The Dunns were a family of gardeners. When Arthur Sr. received the finished plans in 1916, he personally set about planting large informal groups of spring-flowering shrubs and generous drifts of bulbs. Deciduous shade trees added to the standing conifers contributed seasonal color and texture to the garden.
Following his father’s death in 1945, Edward Bernard (Ed) Dunn, son of Arthur and Jeanette Dunn, picked up the planting tradition. Today the E.B. Dunn Woodland Garden (Dunn Gardens) is named for him and reflects his love for spring-flowering shrubs and trees; diverse woodland plants; and the marvelous carpets of snowdrops, cyclamen, erythronium and trillium that still flourish in the understory.
Ed Dunn died in 1991, leaving provisions in his will to care for his share of the property and ultimately open the remaining 7-acre garden to the public, fulfilling the Olmsted principle to provide democratic access to green spaces. Today, the E.B. Dunn Historic Garden Trust, established in 1993, owns and manages the property, which is listed on the National Register of Historic Places.
All of this is to say: The Dunn Gardens, indeed all gardens, and the land they occupy, have a long and storied, if not always obvious, history.
TODAY, DUNN GARDENS is a plant-filled treasure in every season. Winter bulbs followed by blazing banks of mature rhododendrons, azaleas and flowering trees in spring lend color to this decidedly green garden. But perhaps the most significant feature of the historic landscape is the “Heritage Tree Collection” made up of mature conifers and hardwood trees that furnish the landscape with majesty and gravitas. Several now-massive native Douglas firs that date back to the beginning of the gardens’ development are still standing, joined by the now-mature shade trees that appeared in the Olmsted plan.
Two Washington State Champion Magnolia trees reside in the collection, a Sargent’s magnolia (Magnolia sargentiana) whose substantial canopy fills the spring garden with tender pink petals, and a cucumber tree, or mountain magnolia (Magnolia acuminata), a stately magnolia that’s prized more for its dramatic foliage than its subtle blooms.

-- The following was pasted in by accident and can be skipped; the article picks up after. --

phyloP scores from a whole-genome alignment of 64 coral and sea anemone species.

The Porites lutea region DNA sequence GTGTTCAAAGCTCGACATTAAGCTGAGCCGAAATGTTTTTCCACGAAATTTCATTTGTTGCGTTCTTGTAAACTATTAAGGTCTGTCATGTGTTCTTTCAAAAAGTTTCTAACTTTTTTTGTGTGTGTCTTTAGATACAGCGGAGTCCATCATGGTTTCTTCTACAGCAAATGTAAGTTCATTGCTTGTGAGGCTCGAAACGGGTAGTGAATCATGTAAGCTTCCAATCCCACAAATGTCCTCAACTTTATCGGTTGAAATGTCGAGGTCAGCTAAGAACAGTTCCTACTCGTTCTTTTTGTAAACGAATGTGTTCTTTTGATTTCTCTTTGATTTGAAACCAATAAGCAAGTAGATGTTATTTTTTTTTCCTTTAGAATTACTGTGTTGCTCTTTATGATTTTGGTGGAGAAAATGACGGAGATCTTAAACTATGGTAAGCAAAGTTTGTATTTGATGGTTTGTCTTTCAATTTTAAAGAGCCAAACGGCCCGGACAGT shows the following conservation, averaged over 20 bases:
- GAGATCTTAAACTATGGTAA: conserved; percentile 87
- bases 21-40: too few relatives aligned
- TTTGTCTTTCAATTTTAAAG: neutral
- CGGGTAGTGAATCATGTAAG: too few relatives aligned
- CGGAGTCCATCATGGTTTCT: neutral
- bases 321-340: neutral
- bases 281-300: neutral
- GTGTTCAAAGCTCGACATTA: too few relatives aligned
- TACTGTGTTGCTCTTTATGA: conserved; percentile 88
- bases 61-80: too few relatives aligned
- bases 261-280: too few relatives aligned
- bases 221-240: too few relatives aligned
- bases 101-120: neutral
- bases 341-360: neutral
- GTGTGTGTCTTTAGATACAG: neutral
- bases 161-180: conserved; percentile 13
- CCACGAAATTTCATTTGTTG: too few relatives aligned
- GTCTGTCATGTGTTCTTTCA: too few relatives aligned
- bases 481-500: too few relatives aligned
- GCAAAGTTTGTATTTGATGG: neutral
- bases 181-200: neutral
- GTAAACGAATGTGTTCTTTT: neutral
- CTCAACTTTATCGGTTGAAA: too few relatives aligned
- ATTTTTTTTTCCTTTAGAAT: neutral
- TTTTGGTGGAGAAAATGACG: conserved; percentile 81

Now approaching its 30th year, the Trust, in addition to preserving and enhancing Dunn Gardens as a historic landscape, is committed to connecting with the greater community and serving as a public resource, a beneficial social aspect of gardens that Olmsted once defined as “communitiveness.”
Executive Director Carolyn Cox is focused on program development and outreach. Seasonal workshops with local first-graders at Broadview-Thomson elementary school include exploring the garden and sharing ideas about composting, protecting salmon and growing veggies. Every visit wraps up with story time beneath the Western cedar on The Great Lawn, and garden songs. “Children are our legacy,” Cox says. “Fostering a love of gardens and nature will ensure public gardens and parks in the future.”
The emphasis on serving as a “public resource” was especially evident during the early days of the pandemic, when Dunn Gardens offered a bewildered and sometimes-frightened populace access to a place of beauty and refuge by opening the garden Monday through Saturday by appointment. The public responded to the generous invitation, and as people discovered the well-tended landscape, membership grew exponentially. These days, our world is more open and less locked down, but Dunn Gardens continues its lively open policy for both members and “not-yet-members,” adding docent-led tours on Thursdays, Fridays and select Saturdays.
WHEN IT COMES TO matters of social justice and inclusion, Dunn Gardens acknowledges its roots in privilege. A statement on the home page of its website recognizes the stark reality that contemporary “public” gardens don’t necessarily serve the greater population. The statement reads, in part, “We continually seek to make the Dunn Gardens welcoming and inclusive and recognize our responsibility to proactively reach out to the Black community and people of color to listen, seek varying perspectives, and take action to diversify our Board, staff and visitors.”
In early 2020, Eve Rickenbaker was invited to Dunn Gardens to present a lecture entitled “Botanic Garden and Arboreta: Who Benefits?” Rickenbaker is a Ph.D. candidate at the University of Washington, researching the historical significance of race in botanical institutions that has led many in the Black community to not receive the benefits of a public garden or horticultural organization. “As a part of my work, I am interviewing African Americans in Washington, Georgia and South Carolina, including members of all-Black garden clubs founded in the Jim Crow era, to get their perspective,” Rickenbaker says. “I want to acknowledge and honor African Americans’ contribution and encourage botanical institutions to make their spaces more welcoming and equitable.”